Russell 2000 small cap decline continues, bond yields keep rising

By :  ,  Financial Writer

The Russell 200 and other major indices reversed morning strength as traders digested Fed chair Powell’s lunchtime remarks, which were read as bearish on interest rates. Ten-year bond yields flirted with five percent, making equity markets look stretched. Oil rose sharply above $90 on fears that the Mid-East crisis would hit supply.

Bottom-line: Risk-off


Powell warns that rate rises aren’t over until inflation falls

Inflation is still too high, and more interest rate increases are possible if the economy remains hot, according to Federal Reserve Chair Jay Powell. "Additional evidence of persistently above-trend growth, or that tightness in the labor market is no longer easing, could put further progress on inflation at risk and could warrant further tightening of monetary policy," Powell said today. The next rate-setting meeting is scheduled on November 1. Powell is also watching the recent surge in long-term bond yields, up more than 50 basis points since the Fed’s September policy meeting on September 20. "We remain attentive to these developments because persistent changes in financial conditions can have implications for the path of monetary policy," he said.

Fed fund futures are trading 99% odds this morning that the central bank will hold rates steady when they meet in two weeks, although the odds of another rate hike by January are nearer 50 – 50. Wall Street seems to be finally believing the Fed’s promise to keep rates “higher for longer.” Higher yields at the long end of the yield curve are doing much of the work of the Fed, as acknowledged in recent statements by members of the central bank

Existing home sales are at the lowest level since October 2010

  • Home sales fell 2% in September on last month and 15.4% over one year, according to the National Association of Realtors
  • This is the slowest pace of sales since October 2010, when the market was in the midst of a foreclosure crisis.
  • Homes for sale at the end of September fell 8% from a year ago
  • The median home price was up 2.8% compared to a year ago

Labor market remains tight

We’ve now seen two weeks of solid gains for continuing claims despite notable drops in the weekly numbers, sending mixed messages – although the labor market remains tight on balance.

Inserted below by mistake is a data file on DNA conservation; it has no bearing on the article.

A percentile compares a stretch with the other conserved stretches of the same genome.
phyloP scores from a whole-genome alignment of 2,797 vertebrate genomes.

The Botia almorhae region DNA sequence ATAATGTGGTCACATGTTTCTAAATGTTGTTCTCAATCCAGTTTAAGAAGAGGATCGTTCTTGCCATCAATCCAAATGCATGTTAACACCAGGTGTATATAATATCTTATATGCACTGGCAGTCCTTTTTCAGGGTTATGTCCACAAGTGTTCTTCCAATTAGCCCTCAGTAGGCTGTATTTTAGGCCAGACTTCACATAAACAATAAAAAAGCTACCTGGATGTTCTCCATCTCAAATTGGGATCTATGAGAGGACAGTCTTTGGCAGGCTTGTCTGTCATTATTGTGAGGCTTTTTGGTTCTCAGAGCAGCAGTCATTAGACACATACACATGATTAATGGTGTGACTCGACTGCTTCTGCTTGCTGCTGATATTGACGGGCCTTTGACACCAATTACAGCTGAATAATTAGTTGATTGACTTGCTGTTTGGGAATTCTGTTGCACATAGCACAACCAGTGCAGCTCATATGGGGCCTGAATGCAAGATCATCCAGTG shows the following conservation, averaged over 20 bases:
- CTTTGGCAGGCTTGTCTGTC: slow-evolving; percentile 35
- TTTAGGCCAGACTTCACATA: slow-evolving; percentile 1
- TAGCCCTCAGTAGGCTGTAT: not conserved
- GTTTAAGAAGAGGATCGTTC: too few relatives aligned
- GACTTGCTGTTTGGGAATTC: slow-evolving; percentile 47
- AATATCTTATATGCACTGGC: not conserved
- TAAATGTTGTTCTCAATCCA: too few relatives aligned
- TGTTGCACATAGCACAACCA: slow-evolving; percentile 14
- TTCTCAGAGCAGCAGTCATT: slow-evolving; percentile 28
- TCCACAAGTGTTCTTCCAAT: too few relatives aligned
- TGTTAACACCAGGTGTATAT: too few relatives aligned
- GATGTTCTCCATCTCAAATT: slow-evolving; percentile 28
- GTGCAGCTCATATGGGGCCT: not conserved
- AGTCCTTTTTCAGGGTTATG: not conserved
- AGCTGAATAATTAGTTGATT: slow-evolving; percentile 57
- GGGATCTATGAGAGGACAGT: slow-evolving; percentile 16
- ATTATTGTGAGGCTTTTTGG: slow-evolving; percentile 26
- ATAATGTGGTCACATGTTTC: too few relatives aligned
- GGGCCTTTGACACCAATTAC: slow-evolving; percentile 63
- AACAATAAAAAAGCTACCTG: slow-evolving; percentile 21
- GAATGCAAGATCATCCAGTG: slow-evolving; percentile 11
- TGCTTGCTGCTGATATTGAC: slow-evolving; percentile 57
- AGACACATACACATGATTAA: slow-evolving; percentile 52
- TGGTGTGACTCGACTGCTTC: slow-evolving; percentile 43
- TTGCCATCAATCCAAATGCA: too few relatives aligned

• First-time claims for unemployment benefits fell to 198,000 in the week ending October 14, below an expected 211,000, down from 211,000 the previous week
  • The four-week moving average for claims fell to 205,750, down from 206,750 in the previous week
  • Continuing claims for the week ending October 7 rose by 29,000 to 1.734 million, while the four-week moving average rose by 19,000 to 1.694 million


Russell 2000 leads market decline

  • The broadly-based Russell 2000 continued to lead the equity decline, down 1.1% after lunch, while the Nasdaq and S&P 500 fell 0.9% and 0.8%, respectively
  • Foreign equity markets joined the sell-off overnight, led by a 1.9% decline in the Nikkei 225, 1.2% in the FTSE 100 and 0.3% in the DAX
  • The VIX, Wall Street’s fear index, breached twenty to 20.8

Bond yields continue to rise

  • 10-year yields traded up to 4.99%, with 2-year yields at 5.17%
  • The dollar index fell 0.3% to 106.2
  • Versus the dollar, Sterling and the Yen were unchanged, while the Euro rose 0.5%

Oil rallies strongly

  • Crude oil prices resumed their bullish trend, up 2.2% to $90.2 per barrel, with traders again eying the hundred-dollar mark
  • Spot gold prices rose 0.9% to $1,985 per ounce, while silver prices fell 0.2% to $23.0 per ounce
  • The grain and oilseed sector was mostly lower in sluggish trade
  • Soybean prices had been the leader to the upside, but the lead November contract saw buying interest evaporate near several layers of significant chart resistance.

Analysis by Arlan Suderman, Chief Commodities Economist:

Market outlook by Paul Walton, Financial Writer:

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